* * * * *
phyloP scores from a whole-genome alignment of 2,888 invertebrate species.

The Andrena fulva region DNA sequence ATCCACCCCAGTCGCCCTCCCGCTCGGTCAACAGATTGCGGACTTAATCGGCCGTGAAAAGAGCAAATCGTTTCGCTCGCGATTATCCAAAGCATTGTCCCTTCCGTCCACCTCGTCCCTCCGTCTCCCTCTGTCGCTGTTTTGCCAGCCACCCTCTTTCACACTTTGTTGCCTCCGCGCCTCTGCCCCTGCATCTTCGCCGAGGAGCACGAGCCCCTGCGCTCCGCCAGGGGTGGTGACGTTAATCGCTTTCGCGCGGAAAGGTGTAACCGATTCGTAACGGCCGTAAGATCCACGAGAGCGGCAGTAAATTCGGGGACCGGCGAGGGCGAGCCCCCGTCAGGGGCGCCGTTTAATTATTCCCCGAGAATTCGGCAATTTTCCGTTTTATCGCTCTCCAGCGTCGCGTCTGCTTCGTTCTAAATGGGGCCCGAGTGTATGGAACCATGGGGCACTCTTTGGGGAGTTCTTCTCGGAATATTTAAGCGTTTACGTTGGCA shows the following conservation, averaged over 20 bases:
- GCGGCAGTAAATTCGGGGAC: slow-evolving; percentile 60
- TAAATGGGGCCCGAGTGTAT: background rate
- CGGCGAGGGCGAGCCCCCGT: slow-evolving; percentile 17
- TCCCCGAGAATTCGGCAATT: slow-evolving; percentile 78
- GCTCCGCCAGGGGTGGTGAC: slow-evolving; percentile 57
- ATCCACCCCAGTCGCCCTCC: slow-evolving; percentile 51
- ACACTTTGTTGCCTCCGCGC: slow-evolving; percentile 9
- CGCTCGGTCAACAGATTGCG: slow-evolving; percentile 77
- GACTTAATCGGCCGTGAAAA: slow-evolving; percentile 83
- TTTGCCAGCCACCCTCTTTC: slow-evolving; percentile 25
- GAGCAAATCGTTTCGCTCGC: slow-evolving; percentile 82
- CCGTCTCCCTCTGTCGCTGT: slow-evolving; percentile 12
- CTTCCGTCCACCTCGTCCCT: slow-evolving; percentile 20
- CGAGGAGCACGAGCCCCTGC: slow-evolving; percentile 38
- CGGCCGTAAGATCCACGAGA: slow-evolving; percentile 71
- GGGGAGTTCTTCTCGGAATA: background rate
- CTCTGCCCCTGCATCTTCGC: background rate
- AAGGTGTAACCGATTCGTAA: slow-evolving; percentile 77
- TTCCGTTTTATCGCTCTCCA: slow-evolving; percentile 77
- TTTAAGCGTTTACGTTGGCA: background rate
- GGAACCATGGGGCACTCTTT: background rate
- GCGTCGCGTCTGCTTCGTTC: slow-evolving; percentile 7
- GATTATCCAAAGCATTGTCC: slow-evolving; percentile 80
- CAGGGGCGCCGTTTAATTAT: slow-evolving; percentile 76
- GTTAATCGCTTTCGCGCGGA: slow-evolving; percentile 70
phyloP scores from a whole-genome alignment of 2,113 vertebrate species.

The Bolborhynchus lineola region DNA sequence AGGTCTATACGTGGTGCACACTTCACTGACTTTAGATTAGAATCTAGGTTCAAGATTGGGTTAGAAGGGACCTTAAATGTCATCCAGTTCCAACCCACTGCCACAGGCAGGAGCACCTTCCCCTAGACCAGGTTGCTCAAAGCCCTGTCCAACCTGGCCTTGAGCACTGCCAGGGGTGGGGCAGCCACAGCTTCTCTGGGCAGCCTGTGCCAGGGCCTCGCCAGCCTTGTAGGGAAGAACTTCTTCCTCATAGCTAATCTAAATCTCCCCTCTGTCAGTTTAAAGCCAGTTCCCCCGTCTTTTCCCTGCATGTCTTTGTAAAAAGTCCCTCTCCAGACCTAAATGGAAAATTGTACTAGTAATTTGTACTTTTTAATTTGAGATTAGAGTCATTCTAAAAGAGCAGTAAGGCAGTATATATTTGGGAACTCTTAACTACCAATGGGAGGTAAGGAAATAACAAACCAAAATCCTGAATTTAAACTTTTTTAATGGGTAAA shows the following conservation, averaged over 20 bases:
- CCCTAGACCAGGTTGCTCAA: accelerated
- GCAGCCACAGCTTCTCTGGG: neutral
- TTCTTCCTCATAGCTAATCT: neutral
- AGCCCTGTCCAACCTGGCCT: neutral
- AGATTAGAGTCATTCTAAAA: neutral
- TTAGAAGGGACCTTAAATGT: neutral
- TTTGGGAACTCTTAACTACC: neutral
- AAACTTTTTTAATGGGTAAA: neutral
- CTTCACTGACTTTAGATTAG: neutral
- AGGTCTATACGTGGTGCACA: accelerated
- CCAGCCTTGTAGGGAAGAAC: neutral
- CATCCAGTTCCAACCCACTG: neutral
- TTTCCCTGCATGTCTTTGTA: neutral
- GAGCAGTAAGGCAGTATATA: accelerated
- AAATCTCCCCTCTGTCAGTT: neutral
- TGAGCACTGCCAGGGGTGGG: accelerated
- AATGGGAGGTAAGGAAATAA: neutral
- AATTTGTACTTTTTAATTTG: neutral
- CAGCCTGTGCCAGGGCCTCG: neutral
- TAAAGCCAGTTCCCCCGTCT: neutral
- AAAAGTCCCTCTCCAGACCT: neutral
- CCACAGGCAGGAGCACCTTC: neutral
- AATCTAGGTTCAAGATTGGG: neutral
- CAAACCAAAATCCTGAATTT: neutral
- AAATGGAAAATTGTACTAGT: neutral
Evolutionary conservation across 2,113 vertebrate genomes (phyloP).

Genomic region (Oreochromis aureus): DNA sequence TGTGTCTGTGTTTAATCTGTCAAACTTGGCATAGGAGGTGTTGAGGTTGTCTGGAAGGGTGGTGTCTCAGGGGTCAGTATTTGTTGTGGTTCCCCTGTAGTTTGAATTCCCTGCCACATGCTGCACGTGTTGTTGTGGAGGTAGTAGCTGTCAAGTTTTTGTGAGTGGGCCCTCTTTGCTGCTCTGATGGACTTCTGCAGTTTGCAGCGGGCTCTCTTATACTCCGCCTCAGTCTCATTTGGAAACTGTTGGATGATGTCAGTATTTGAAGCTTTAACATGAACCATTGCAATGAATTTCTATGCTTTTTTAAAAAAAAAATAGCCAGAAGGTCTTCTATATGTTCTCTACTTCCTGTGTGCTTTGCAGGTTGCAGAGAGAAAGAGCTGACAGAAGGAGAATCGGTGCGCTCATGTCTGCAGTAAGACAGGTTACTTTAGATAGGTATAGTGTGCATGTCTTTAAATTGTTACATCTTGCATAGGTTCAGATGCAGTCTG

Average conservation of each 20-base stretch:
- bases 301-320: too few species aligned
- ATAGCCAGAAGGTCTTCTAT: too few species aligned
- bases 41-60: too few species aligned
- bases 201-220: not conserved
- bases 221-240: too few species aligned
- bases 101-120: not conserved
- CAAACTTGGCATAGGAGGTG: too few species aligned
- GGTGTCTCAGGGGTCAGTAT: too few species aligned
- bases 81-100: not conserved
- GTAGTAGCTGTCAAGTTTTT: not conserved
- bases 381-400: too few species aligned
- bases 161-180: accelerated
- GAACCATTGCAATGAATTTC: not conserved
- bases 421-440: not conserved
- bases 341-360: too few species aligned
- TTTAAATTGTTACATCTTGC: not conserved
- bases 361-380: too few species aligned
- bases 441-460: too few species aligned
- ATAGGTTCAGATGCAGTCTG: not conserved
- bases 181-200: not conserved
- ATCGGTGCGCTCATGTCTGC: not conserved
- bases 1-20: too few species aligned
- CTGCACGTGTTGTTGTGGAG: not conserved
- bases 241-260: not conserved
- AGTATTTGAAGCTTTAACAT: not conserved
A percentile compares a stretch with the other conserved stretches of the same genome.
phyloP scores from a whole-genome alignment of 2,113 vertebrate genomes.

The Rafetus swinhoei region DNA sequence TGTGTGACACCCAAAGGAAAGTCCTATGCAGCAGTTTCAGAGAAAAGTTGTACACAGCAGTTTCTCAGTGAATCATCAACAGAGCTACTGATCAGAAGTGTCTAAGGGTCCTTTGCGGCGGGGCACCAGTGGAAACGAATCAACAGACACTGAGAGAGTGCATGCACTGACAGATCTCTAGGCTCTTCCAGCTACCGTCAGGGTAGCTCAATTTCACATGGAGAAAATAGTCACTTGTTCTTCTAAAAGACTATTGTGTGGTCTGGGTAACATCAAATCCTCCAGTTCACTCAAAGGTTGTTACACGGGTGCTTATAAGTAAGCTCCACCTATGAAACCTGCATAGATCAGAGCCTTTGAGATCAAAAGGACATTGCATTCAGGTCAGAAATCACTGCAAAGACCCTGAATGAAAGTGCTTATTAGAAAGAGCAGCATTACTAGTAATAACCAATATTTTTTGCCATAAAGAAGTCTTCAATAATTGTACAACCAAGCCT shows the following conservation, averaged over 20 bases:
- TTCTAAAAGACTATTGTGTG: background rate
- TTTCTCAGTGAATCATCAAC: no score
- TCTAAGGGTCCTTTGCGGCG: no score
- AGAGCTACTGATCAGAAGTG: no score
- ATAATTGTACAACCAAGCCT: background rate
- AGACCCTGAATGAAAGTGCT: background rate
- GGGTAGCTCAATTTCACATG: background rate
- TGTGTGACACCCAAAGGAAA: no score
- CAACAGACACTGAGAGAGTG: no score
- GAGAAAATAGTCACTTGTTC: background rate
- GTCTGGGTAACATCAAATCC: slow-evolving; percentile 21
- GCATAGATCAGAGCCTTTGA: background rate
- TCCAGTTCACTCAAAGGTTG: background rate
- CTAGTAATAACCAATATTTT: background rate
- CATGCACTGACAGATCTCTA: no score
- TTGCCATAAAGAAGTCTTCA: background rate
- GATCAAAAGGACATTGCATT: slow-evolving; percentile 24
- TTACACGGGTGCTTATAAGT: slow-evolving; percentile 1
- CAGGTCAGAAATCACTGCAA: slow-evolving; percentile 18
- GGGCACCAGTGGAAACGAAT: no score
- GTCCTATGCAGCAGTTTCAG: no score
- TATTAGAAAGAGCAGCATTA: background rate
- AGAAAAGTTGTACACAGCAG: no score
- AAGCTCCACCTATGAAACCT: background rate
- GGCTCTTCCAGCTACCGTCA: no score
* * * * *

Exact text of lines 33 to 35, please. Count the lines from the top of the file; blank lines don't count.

- AGCCCTGTCCAACCTGGCCT: neutral
- AGATTAGAGTCATTCTAAAA: neutral
- TTAGAAGGGACCTTAAATGT: neutral